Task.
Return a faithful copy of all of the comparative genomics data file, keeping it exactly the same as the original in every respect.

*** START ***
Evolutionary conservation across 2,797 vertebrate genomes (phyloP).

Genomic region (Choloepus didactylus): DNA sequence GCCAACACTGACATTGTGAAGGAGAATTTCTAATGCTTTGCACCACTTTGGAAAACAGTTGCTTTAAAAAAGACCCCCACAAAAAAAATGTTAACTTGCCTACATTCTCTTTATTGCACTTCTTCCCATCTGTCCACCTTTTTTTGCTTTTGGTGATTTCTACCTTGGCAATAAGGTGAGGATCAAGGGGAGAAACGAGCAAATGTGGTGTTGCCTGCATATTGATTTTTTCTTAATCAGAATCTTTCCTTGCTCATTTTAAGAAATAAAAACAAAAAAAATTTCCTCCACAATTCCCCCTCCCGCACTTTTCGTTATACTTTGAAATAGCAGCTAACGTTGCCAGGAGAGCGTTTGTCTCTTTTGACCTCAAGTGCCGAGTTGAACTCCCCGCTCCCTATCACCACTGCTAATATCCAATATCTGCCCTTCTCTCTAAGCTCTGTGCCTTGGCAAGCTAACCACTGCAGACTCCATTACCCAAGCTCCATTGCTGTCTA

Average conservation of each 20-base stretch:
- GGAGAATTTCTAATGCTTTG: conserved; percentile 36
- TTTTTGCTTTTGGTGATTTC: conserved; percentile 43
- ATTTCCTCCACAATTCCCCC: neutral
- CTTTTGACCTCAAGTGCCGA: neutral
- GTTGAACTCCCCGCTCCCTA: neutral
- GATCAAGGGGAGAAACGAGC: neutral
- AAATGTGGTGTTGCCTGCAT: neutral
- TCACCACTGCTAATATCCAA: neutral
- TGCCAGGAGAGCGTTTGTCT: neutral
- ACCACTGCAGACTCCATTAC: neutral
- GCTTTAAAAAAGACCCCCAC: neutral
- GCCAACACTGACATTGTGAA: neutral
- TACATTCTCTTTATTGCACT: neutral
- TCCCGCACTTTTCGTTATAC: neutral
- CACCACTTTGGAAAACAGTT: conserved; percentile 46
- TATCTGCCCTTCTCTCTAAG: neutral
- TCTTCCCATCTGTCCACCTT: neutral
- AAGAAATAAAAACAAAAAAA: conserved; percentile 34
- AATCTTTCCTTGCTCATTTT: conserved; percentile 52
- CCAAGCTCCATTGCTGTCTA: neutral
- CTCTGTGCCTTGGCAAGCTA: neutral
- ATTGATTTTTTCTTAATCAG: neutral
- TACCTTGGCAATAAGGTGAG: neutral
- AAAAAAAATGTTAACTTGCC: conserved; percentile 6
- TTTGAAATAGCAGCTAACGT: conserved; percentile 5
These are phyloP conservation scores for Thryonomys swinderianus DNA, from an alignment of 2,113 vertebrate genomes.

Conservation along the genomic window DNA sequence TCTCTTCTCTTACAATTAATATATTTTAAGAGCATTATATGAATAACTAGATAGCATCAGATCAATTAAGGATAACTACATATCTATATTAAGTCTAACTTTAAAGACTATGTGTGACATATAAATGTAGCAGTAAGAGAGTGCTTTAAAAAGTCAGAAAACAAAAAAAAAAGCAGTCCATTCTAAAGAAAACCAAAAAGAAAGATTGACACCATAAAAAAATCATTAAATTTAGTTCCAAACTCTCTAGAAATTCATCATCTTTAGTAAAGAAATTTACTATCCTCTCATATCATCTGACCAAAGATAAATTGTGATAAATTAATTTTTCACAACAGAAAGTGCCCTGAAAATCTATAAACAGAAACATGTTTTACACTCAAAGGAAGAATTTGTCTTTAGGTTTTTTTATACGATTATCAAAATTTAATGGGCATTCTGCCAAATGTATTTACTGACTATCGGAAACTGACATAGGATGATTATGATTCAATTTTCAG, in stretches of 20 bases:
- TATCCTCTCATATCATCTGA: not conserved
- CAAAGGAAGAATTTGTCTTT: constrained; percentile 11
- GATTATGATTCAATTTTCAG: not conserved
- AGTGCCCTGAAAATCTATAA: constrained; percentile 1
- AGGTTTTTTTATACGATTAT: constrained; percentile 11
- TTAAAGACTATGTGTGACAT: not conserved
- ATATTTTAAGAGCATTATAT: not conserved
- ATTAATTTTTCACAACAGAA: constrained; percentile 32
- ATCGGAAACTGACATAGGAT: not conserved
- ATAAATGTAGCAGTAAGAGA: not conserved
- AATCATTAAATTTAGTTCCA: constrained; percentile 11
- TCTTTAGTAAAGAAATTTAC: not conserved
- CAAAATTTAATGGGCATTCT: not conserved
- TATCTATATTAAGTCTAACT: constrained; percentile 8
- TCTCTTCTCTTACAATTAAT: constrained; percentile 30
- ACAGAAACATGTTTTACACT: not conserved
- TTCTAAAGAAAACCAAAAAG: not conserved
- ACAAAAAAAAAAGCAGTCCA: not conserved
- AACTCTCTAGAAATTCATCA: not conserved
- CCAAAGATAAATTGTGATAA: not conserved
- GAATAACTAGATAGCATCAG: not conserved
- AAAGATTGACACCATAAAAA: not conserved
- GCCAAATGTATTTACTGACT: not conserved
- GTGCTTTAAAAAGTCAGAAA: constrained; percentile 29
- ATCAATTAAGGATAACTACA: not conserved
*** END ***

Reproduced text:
Evolutionary conservation across 2,797 vertebrate genomes (phyloP).

Genomic region (Choloepus didactylus): DNA sequence GCCAACACTGACATTGTGAAGGAGAATTTCTAATGCTTTGCACCACTTTGGAAAACAGTTGCTTTAAAAAAGACCCCCACAAAAAAAATGTTAACTTGCCTACATTCTCTTTATTGCACTTCTTCCCATCTGTCCACCTTTTTTTGCTTTTGGTGATTTCTACCTTGGCAATAAGGTGAGGATCAAGGGGAGAAACGAGCAAATGTGGTGTTGCCTGCATATTGATTTTTTCTTAATCAGAATCTTTCCTTGCTCATTTTAAGAAATAAAAACAAAAAAAATTTCCTCCACAATTCCCCCTCCCGCACTTTTCGTTATACTTTGAAATAGCAGCTAACGTTGCCAGGAGAGCGTTTGTCTCTTTTGACCTCAAGTGCCGAGTTGAACTCCCCGCTCCCTATCACCACTGCTAATATCCAATATCTGCCCTTCTCTCTAAGCTCTGTGCCTTGGCAAGCTAACCACTGCAGACTCCATTACCCAAGCTCCATTGCTGTCTA

Average conservation of each 20-base stretch:
- GGAGAATTTCTAATGCTTTG: conserved; percentile 36
- TTTTTGCTTTTGGTGATTTC: conserved; percentile 43
- ATTTCCTCCACAATTCCCCC: neutral
- CTTTTGACCTCAAGTGCCGA: neutral
- GTTGAACTCCCCGCTCCCTA: neutral
- GATCAAGGGGAGAAACGAGC: neutral
- AAATGTGGTGTTGCCTGCAT: neutral
- TCACCACTGCTAATATCCAA: neutral
- TGCCAGGAGAGCGTTTGTCT: neutral
- ACCACTGCAGACTCCATTAC: neutral
- GCTTTAAAAAAGACCCCCAC: neutral
- GCCAACACTGACATTGTGAA: neutral
- TACATTCTCTTTATTGCACT: neutral
- TCCCGCACTTTTCGTTATAC: neutral
- CACCACTTTGGAAAACAGTT: conserved; percentile 46
- TATCTGCCCTTCTCTCTAAG: neutral
- TCTTCCCATCTGTCCACCTT: neutral
- AAGAAATAAAAACAAAAAAA: conserved; percentile 34
- AATCTTTCCTTGCTCATTTT: conserved; percentile 52
- CCAAGCTCCATTGCTGTCTA: neutral
- CTCTGTGCCTTGGCAAGCTA: neutral
- ATTGATTTTTTCTTAATCAG: neutral
- TACCTTGGCAATAAGGTGAG: neutral
- AAAAAAAATGTTAACTTGCC: conserved; percentile 6
- TTTGAAATAGCAGCTAACGT: conserved; percentile 5
These are phyloP conservation scores for Thryonomys swinderianus DNA, from an alignment of 2,113 vertebrate genomes.

Conservation along the genomic window DNA sequence TCTCTTCTCTTACAATTAATATATTTTAAGAGCATTATATGAATAACTAGATAGCATCAGATCAATTAAGGATAACTACATATCTATATTAAGTCTAACTTTAAAGACTATGTGTGACATATAAATGTAGCAGTAAGAGAGTGCTTTAAAAAGTCAGAAAACAAAAAAAAAAGCAGTCCATTCTAAAGAAAACCAAAAAGAAAGATTGACACCATAAAAAAATCATTAAATTTAGTTCCAAACTCTCTAGAAATTCATCATCTTTAGTAAAGAAATTTACTATCCTCTCATATCATCTGACCAAAGATAAATTGTGATAAATTAATTTTTCACAACAGAAAGTGCCCTGAAAATCTATAAACAGAAACATGTTTTACACTCAAAGGAAGAATTTGTCTTTAGGTTTTTTTATACGATTATCAAAATTTAATGGGCATTCTGCCAAATGTATTTACTGACTATCGGAAACTGACATAGGATGATTATGATTCAATTTTCAG, in stretches of 20 bases:
- TATCCTCTCATATCATCTGA: not conserved
- CAAAGGAAGAATTTGTCTTT: constrained; percentile 11
- GATTATGATTCAATTTTCAG: not conserved
- AGTGCCCTGAAAATCTATAA: constrained; percentile 1
- AGGTTTTTTTATACGATTAT: constrained; percentile 11
- TTAAAGACTATGTGTGACAT: not conserved
- ATATTTTAAGAGCATTATAT: not conserved
- ATTAATTTTTCACAACAGAA: constrained; percentile 32
- ATCGGAAACTGACATAGGAT: not conserved
- ATAAATGTAGCAGTAAGAGA: not conserved
- AATCATTAAATTTAGTTCCA: constrained; percentile 11
- TCTTTAGTAAAGAAATTTAC: not conserved
- CAAAATTTAATGGGCATTCT: not conserved
- TATCTATATTAAGTCTAACT: constrained; percentile 8
- TCTCTTCTCTTACAATTAAT: constrained; percentile 30
- ACAGAAACATGTTTTACACT: not conserved
- TTCTAAAGAAAACCAAAAAG: not conserved
- ACAAAAAAAAAAGCAGTCCA: not conserved
- AACTCTCTAGAAATTCATCA: not conserved
- CCAAAGATAAATTGTGATAA: not conserved
- GAATAACTAGATAGCATCAG: not conserved
- AAAGATTGACACCATAAAAA: not conserved
- GCCAAATGTATTTACTGACT: not conserved
- GTGCTTTAAAAAGTCAGAAA: constrained; percentile 29
- ATCAATTAAGGATAACTACA: not conserved